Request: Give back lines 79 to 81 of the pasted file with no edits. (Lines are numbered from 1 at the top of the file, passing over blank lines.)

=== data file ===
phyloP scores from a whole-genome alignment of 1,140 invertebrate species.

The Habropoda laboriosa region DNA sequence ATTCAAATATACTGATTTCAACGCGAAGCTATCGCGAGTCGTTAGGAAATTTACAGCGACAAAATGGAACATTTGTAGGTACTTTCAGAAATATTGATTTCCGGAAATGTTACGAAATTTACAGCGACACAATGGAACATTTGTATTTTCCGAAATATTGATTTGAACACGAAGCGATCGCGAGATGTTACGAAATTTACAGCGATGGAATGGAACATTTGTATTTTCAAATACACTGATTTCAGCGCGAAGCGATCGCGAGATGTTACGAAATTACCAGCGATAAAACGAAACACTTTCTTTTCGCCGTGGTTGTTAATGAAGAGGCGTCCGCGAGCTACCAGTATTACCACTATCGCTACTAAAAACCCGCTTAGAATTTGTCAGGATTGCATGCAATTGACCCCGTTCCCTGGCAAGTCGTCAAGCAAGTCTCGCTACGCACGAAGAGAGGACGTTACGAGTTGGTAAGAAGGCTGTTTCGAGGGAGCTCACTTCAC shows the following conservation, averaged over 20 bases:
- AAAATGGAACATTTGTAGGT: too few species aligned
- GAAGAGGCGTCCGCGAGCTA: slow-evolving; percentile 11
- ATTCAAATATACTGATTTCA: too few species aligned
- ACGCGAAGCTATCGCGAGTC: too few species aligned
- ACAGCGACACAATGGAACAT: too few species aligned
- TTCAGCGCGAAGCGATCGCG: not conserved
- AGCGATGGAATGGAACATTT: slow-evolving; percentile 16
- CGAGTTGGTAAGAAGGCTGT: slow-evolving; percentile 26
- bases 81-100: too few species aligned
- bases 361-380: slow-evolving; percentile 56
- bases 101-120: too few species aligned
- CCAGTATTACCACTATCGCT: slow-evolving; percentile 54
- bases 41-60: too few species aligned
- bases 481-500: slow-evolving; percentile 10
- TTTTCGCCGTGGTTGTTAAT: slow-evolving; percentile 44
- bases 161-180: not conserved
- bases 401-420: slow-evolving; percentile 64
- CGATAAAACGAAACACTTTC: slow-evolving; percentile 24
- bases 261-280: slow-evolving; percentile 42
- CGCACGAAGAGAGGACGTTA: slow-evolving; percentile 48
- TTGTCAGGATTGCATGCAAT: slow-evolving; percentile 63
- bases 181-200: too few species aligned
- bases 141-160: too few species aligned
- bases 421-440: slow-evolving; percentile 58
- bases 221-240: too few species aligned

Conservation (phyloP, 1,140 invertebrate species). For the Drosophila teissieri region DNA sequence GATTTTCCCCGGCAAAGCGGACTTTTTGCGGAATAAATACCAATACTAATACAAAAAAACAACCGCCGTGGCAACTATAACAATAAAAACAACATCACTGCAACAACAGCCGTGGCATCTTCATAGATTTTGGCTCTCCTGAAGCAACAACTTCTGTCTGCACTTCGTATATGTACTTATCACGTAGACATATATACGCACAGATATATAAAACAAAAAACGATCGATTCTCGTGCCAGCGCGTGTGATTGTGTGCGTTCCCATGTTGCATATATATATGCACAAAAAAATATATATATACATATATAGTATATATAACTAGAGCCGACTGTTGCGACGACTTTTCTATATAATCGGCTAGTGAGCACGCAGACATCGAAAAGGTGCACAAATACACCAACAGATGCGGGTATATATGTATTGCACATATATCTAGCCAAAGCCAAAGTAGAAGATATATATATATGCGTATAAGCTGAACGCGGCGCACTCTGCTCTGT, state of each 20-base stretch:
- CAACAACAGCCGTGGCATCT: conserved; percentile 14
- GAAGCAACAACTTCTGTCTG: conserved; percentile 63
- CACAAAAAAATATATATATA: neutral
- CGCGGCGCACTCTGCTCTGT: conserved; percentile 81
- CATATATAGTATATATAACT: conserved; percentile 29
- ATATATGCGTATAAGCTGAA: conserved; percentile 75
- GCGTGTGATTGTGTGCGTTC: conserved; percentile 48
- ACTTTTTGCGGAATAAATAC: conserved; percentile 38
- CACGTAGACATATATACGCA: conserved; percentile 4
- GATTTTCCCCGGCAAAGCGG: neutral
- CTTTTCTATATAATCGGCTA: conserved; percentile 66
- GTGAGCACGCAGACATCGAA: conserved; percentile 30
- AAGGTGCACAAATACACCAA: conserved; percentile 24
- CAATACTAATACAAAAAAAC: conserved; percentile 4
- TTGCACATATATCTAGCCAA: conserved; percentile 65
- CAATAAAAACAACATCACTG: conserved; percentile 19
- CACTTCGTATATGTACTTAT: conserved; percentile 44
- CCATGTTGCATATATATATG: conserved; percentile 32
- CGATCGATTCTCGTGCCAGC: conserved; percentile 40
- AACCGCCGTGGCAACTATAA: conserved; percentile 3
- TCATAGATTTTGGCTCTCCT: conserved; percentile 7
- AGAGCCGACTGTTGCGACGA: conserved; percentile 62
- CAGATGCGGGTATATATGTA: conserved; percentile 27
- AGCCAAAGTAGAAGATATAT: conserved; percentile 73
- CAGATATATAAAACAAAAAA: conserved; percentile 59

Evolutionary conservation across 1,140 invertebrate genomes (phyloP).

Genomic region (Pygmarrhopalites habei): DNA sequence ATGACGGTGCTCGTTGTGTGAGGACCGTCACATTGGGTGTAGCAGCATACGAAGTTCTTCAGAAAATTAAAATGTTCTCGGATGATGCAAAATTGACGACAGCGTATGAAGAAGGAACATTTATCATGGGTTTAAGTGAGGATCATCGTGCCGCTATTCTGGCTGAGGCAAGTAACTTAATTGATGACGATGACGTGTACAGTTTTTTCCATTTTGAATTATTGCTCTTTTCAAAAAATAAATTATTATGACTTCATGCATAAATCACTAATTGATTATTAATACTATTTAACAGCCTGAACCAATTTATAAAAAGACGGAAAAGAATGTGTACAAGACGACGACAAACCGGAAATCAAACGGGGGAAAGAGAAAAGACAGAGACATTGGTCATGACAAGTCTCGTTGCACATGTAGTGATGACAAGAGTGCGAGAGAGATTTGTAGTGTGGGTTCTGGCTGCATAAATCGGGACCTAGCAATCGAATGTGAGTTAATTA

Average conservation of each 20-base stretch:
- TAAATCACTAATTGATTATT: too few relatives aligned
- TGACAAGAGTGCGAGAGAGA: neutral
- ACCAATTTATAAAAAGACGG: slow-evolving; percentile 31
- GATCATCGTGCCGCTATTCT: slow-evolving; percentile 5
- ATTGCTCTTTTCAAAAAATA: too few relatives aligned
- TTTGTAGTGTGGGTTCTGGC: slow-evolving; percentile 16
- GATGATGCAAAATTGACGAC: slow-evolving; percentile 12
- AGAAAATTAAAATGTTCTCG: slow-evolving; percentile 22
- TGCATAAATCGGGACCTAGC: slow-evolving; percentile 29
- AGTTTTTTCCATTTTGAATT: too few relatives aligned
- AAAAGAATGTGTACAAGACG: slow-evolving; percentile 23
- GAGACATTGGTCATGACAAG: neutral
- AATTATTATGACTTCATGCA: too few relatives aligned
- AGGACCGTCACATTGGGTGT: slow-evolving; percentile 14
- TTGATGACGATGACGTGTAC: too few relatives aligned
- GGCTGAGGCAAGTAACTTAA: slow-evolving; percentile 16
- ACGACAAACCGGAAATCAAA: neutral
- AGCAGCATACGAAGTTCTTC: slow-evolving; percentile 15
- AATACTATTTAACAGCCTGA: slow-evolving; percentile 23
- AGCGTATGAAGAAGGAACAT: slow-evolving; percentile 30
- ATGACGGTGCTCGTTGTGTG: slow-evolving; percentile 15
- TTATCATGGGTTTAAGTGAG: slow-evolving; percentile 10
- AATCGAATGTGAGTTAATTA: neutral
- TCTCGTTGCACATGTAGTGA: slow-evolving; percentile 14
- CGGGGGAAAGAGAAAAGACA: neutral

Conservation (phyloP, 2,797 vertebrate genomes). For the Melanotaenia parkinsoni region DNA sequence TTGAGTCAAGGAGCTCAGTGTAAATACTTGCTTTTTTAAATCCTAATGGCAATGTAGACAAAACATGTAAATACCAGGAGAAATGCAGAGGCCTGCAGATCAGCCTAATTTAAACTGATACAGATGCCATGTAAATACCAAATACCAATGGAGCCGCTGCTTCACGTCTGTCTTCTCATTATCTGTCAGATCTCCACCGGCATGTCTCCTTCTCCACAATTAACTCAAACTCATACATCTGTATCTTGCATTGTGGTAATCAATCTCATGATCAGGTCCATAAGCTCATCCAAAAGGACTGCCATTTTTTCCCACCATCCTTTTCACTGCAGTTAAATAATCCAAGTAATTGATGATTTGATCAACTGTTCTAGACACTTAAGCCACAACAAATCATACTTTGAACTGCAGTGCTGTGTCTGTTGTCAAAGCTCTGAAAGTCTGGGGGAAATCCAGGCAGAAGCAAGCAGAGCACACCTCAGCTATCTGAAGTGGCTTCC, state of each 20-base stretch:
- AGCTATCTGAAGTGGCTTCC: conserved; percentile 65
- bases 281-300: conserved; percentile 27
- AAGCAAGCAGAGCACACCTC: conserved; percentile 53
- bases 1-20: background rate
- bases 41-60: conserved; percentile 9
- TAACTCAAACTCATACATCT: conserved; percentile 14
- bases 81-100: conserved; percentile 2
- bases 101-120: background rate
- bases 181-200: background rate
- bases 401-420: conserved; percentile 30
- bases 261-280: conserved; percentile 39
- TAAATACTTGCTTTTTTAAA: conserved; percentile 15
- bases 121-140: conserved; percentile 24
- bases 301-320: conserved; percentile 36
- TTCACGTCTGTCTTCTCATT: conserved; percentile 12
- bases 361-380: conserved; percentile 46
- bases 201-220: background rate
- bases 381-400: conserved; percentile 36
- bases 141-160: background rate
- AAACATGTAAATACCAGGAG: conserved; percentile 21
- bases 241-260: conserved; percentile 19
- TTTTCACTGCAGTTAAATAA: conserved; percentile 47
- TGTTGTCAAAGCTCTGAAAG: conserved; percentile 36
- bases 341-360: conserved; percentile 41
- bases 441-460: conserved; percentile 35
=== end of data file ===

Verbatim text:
- AATCGAATGTGAGTTAATTA: neutral
- TCTCGTTGCACATGTAGTGA: slow-evolving; percentile 14
- CGGGGGAAAGAGAAAAGACA: neutral